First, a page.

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Fillable Form Non-Disclosure Agreement

A Non-Disclosure Agreement (NDA), also known as Confidentiality Agreement (CA), Confidential Disclosure Agreement (CDA), Proprietary Information Agreement (PIA), or Secrecy Agreement (SA), is a legal contract used by two or more parties to outline their agreement to keep all confidential information discreet. It prohibits all parties from sharing information deemed confidential to third parties.

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What is a Non-Disclosure Agreement?

A Non-Disclosure Agreement is a contract used to set forth an agreement to keep the discretion of all confidential information discussed and disclosed between two or more parties, whether individuals or companies.

A Non-Disclosure Agreement helps parties determine the terms and conditions in terms of handling confidential information. It also prescribes protective measures in case a party violates the contract.

All information deemed as sensitive and may cause substantial damage to either party when leaked is considered confidential. By signing a Non-Disclosure Agreement, they seal and establish a confidential relationship. Their agreement, including the confidential information shared, must not be made available to third parties. If one of them violates the contract, the other has the right to file a lawsuit.

A Non-Disclosure Agreement is also known as Confidentiality Agreement, Confidential Disclosure Agreement, Proprietary Information Agreement, Secrecy Agreement, and Non-Disparagement Agreement.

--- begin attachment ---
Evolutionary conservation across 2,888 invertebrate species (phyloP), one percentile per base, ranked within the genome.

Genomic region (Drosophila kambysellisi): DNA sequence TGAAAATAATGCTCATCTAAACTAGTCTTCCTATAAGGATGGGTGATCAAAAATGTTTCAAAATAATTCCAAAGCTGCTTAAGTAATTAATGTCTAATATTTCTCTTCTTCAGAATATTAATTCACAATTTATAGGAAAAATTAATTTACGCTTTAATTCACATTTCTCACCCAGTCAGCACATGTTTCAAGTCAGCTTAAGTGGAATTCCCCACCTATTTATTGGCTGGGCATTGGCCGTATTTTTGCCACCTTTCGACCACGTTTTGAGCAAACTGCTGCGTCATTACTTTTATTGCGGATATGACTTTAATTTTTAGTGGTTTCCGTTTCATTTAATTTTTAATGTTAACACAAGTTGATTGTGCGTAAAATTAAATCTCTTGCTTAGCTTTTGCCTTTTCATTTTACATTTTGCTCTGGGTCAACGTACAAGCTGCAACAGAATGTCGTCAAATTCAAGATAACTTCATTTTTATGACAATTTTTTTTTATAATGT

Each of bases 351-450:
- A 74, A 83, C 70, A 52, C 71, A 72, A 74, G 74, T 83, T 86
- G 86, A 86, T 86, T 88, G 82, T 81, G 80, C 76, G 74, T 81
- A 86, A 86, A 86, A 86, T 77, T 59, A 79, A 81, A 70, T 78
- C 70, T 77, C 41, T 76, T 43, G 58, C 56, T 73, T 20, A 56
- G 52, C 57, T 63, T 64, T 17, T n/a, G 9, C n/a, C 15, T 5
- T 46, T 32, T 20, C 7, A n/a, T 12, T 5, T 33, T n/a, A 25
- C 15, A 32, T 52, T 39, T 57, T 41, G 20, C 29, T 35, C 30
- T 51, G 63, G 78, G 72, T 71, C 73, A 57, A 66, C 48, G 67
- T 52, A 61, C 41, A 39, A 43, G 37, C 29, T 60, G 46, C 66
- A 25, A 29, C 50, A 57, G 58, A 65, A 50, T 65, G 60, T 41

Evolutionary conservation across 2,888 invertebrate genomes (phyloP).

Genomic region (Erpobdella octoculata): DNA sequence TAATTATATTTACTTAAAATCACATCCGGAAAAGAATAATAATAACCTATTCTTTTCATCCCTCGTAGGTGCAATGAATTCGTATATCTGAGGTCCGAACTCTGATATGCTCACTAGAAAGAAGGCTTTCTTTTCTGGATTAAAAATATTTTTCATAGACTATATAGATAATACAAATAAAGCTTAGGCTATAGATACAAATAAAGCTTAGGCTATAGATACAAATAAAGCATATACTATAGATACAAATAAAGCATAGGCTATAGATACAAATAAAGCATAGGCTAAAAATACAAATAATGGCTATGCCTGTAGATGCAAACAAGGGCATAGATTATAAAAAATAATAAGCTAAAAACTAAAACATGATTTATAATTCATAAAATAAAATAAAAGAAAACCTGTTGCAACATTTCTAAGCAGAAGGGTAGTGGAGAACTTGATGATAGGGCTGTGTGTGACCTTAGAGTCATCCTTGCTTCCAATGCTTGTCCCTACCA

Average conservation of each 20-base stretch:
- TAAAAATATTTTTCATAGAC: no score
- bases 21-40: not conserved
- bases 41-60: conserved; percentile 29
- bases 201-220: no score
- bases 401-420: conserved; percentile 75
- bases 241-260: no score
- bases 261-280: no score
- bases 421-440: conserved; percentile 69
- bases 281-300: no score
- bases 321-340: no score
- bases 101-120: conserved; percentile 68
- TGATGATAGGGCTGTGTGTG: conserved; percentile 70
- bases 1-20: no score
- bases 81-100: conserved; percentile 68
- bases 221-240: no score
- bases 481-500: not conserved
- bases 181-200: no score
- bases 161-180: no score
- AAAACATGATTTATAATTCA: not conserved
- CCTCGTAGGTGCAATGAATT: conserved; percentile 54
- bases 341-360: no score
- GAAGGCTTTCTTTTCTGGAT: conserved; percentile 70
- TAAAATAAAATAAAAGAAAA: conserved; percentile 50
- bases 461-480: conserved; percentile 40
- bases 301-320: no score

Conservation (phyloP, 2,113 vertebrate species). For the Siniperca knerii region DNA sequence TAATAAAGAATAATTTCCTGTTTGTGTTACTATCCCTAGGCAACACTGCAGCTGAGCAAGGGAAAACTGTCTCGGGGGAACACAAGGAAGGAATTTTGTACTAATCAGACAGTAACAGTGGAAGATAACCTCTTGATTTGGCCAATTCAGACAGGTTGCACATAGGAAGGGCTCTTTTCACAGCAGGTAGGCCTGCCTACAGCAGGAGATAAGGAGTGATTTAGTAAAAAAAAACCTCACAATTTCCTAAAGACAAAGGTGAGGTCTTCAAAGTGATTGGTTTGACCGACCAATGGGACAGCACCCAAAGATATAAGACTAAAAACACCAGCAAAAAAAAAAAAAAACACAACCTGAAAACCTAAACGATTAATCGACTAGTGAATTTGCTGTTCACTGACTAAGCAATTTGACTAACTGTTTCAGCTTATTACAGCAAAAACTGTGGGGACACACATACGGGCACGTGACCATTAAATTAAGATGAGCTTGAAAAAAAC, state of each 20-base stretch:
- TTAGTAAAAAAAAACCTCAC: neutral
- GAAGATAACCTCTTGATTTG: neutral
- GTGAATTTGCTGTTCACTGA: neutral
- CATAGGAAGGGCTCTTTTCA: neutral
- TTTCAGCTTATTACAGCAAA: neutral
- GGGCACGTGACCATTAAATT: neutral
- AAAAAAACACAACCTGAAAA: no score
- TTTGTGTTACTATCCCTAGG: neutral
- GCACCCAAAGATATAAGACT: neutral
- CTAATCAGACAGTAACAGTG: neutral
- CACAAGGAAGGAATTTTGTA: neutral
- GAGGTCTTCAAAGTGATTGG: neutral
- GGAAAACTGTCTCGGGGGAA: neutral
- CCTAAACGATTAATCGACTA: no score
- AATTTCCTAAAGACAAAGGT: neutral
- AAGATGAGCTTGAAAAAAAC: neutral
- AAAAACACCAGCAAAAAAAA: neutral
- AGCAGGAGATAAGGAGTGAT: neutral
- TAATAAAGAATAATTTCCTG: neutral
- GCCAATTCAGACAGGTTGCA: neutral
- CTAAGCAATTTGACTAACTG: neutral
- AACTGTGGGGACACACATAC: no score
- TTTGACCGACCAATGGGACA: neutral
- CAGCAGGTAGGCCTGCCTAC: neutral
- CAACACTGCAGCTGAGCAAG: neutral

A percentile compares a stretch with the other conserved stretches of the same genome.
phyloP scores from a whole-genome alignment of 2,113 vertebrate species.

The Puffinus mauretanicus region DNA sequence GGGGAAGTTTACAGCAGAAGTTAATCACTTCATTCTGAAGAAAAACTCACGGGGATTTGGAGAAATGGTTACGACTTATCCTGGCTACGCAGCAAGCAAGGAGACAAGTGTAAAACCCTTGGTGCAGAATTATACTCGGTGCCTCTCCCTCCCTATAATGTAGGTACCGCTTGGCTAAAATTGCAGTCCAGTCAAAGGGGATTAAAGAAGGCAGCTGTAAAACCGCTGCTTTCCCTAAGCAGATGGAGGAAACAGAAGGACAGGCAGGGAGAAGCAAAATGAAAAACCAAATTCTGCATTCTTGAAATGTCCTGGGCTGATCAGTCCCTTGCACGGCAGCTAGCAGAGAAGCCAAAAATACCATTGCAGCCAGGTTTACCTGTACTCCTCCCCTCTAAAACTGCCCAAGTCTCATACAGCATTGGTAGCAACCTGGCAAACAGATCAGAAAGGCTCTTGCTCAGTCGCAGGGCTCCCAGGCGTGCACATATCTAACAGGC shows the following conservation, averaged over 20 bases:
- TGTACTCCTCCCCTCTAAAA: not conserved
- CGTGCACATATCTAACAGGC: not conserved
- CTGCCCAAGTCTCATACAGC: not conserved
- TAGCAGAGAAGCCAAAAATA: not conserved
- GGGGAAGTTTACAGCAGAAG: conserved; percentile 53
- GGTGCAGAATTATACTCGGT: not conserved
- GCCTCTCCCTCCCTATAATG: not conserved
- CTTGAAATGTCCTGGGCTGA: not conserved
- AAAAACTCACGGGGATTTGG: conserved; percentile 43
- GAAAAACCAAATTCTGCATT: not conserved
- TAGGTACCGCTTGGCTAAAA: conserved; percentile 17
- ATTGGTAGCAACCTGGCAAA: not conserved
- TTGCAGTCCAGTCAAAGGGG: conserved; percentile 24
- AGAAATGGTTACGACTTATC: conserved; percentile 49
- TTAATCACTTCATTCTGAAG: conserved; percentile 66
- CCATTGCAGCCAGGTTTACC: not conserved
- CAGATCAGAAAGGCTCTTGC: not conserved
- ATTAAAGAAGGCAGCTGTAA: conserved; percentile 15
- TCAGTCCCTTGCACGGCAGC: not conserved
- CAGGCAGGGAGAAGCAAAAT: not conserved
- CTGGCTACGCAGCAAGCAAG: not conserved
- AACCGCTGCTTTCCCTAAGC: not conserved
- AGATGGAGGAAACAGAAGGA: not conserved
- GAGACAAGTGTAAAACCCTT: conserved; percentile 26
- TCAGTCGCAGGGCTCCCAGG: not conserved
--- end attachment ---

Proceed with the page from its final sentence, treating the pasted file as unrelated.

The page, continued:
How to fill out a Non-Disclosure Agreement?

"Receiving Party" refers to the person or organization receiving the confidential information.

"Disclosing Party" refers to the person or organization that owns the confidential information.

This agreement is made and entered by and between and

Enter the name of the parties involved in the agreement.

Protect Confidential Information owned by

Enter the name of the party who owns the confidential information being disclosed.

and the Receiving Party

Enter the name of the disclosing party.

1. Keep all information provided relating to business, marketing plans, discussions, research, design, and any related programs and processes under development in strict confidence.

This term states that by signing the Non-Disclosure Agreement, the disclosing party and the receiving party recognize all business-related information as confidential information, and agree to keep them in strict confidence.

2. Disclose this information only to individuals who have signed a Non-Disclosure Agreement.